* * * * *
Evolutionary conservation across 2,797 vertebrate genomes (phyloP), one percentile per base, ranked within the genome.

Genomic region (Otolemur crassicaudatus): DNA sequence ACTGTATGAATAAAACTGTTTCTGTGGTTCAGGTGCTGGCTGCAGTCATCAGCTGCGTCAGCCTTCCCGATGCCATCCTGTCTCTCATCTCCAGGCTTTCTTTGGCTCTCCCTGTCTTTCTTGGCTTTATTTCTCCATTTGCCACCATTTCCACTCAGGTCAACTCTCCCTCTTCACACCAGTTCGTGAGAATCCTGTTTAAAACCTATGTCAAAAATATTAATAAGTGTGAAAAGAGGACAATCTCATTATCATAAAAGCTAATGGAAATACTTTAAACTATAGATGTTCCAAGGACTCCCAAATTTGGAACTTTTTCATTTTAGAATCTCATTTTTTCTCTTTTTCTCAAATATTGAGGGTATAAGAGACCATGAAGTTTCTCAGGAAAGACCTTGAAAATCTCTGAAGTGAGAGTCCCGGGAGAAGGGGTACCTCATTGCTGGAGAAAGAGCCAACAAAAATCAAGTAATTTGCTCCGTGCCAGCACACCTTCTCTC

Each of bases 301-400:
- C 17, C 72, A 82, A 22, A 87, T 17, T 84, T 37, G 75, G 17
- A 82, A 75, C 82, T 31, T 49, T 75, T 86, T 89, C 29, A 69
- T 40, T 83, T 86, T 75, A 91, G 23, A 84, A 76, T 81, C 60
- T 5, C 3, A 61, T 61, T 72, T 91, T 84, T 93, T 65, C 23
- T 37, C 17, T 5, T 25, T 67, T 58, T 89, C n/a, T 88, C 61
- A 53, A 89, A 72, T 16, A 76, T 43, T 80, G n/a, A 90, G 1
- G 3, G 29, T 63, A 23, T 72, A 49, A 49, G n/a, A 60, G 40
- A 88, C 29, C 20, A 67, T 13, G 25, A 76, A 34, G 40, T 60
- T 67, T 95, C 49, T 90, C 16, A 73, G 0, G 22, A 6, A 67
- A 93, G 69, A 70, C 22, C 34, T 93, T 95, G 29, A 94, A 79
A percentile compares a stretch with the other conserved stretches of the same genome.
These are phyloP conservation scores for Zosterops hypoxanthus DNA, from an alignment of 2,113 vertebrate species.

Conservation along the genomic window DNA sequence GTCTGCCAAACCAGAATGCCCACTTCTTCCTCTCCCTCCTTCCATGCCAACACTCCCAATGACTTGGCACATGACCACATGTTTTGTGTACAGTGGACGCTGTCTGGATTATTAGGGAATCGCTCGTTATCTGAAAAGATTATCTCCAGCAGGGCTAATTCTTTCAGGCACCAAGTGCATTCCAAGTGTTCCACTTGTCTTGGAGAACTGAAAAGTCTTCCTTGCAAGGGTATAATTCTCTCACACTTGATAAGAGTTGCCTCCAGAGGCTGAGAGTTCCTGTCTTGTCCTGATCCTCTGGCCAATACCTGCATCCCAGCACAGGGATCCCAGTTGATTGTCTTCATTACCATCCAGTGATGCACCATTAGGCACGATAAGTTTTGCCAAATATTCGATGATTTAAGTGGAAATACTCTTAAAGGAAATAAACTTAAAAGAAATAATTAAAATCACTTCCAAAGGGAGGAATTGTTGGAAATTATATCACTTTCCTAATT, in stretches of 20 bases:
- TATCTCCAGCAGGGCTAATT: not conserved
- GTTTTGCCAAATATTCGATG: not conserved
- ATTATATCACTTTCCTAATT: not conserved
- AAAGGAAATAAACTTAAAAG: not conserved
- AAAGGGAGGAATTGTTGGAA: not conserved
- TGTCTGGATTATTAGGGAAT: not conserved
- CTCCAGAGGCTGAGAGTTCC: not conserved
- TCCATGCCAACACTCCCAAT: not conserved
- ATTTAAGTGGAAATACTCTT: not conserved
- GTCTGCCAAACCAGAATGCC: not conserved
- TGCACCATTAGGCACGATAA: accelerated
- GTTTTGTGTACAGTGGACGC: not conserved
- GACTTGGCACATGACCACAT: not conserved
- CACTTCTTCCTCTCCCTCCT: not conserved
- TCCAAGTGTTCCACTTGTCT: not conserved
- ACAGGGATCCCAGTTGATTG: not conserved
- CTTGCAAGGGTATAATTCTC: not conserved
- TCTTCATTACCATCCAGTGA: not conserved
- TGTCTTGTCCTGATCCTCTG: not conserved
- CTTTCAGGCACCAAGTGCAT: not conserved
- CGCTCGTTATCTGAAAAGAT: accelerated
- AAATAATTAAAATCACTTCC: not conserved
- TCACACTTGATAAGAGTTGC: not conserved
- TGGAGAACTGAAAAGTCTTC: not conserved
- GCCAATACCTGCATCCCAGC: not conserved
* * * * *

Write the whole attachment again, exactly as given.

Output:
Evolutionary conservation across 2,797 vertebrate genomes (phyloP), one percentile per base, ranked within the genome.

Genomic region (Otolemur crassicaudatus): DNA sequence ACTGTATGAATAAAACTGTTTCTGTGGTTCAGGTGCTGGCTGCAGTCATCAGCTGCGTCAGCCTTCCCGATGCCATCCTGTCTCTCATCTCCAGGCTTTCTTTGGCTCTCCCTGTCTTTCTTGGCTTTATTTCTCCATTTGCCACCATTTCCACTCAGGTCAACTCTCCCTCTTCACACCAGTTCGTGAGAATCCTGTTTAAAACCTATGTCAAAAATATTAATAAGTGTGAAAAGAGGACAATCTCATTATCATAAAAGCTAATGGAAATACTTTAAACTATAGATGTTCCAAGGACTCCCAAATTTGGAACTTTTTCATTTTAGAATCTCATTTTTTCTCTTTTTCTCAAATATTGAGGGTATAAGAGACCATGAAGTTTCTCAGGAAAGACCTTGAAAATCTCTGAAGTGAGAGTCCCGGGAGAAGGGGTACCTCATTGCTGGAGAAAGAGCCAACAAAAATCAAGTAATTTGCTCCGTGCCAGCACACCTTCTCTC

Each of bases 301-400:
- C 17, C 72, A 82, A 22, A 87, T 17, T 84, T 37, G 75, G 17
- A 82, A 75, C 82, T 31, T 49, T 75, T 86, T 89, C 29, A 69
- T 40, T 83, T 86, T 75, A 91, G 23, A 84, A 76, T 81, C 60
- T 5, C 3, A 61, T 61, T 72, T 91, T 84, T 93, T 65, C 23
- T 37, C 17, T 5, T 25, T 67, T 58, T 89, C n/a, T 88, C 61
- A 53, A 89, A 72, T 16, A 76, T 43, T 80, G n/a, A 90, G 1
- G 3, G 29, T 63, A 23, T 72, A 49, A 49, G n/a, A 60, G 40
- A 88, C 29, C 20, A 67, T 13, G 25, A 76, A 34, G 40, T 60
- T 67, T 95, C 49, T 90, C 16, A 73, G 0, G 22, A 6, A 67
- A 93, G 69, A 70, C 22, C 34, T 93, T 95, G 29, A 94, A 79
A percentile compares a stretch with the other conserved stretches of the same genome.
These are phyloP conservation scores for Zosterops hypoxanthus DNA, from an alignment of 2,113 vertebrate species.

Conservation along the genomic window DNA sequence GTCTGCCAAACCAGAATGCCCACTTCTTCCTCTCCCTCCTTCCATGCCAACACTCCCAATGACTTGGCACATGACCACATGTTTTGTGTACAGTGGACGCTGTCTGGATTATTAGGGAATCGCTCGTTATCTGAAAAGATTATCTCCAGCAGGGCTAATTCTTTCAGGCACCAAGTGCATTCCAAGTGTTCCACTTGTCTTGGAGAACTGAAAAGTCTTCCTTGCAAGGGTATAATTCTCTCACACTTGATAAGAGTTGCCTCCAGAGGCTGAGAGTTCCTGTCTTGTCCTGATCCTCTGGCCAATACCTGCATCCCAGCACAGGGATCCCAGTTGATTGTCTTCATTACCATCCAGTGATGCACCATTAGGCACGATAAGTTTTGCCAAATATTCGATGATTTAAGTGGAAATACTCTTAAAGGAAATAAACTTAAAAGAAATAATTAAAATCACTTCCAAAGGGAGGAATTGTTGGAAATTATATCACTTTCCTAATT, in stretches of 20 bases:
- TATCTCCAGCAGGGCTAATT: not conserved
- GTTTTGCCAAATATTCGATG: not conserved
- ATTATATCACTTTCCTAATT: not conserved
- AAAGGAAATAAACTTAAAAG: not conserved
- AAAGGGAGGAATTGTTGGAA: not conserved
- TGTCTGGATTATTAGGGAAT: not conserved
- CTCCAGAGGCTGAGAGTTCC: not conserved
- TCCATGCCAACACTCCCAAT: not conserved
- ATTTAAGTGGAAATACTCTT: not conserved
- GTCTGCCAAACCAGAATGCC: not conserved
- TGCACCATTAGGCACGATAA: accelerated
- GTTTTGTGTACAGTGGACGC: not conserved
- GACTTGGCACATGACCACAT: not conserved
- CACTTCTTCCTCTCCCTCCT: not conserved
- TCCAAGTGTTCCACTTGTCT: not conserved
- ACAGGGATCCCAGTTGATTG: not conserved
- CTTGCAAGGGTATAATTCTC: not conserved
- TCTTCATTACCATCCAGTGA: not conserved
- TGTCTTGTCCTGATCCTCTG: not conserved
- CTTTCAGGCACCAAGTGCAT: not conserved
- CGCTCGTTATCTGAAAAGAT: accelerated
- AAATAATTAAAATCACTTCC: not conserved
- TCACACTTGATAAGAGTTGC: not conserved
- TGGAGAACTGAAAAGTCTTC: not conserved
- GCCAATACCTGCATCCCAGC: not conserved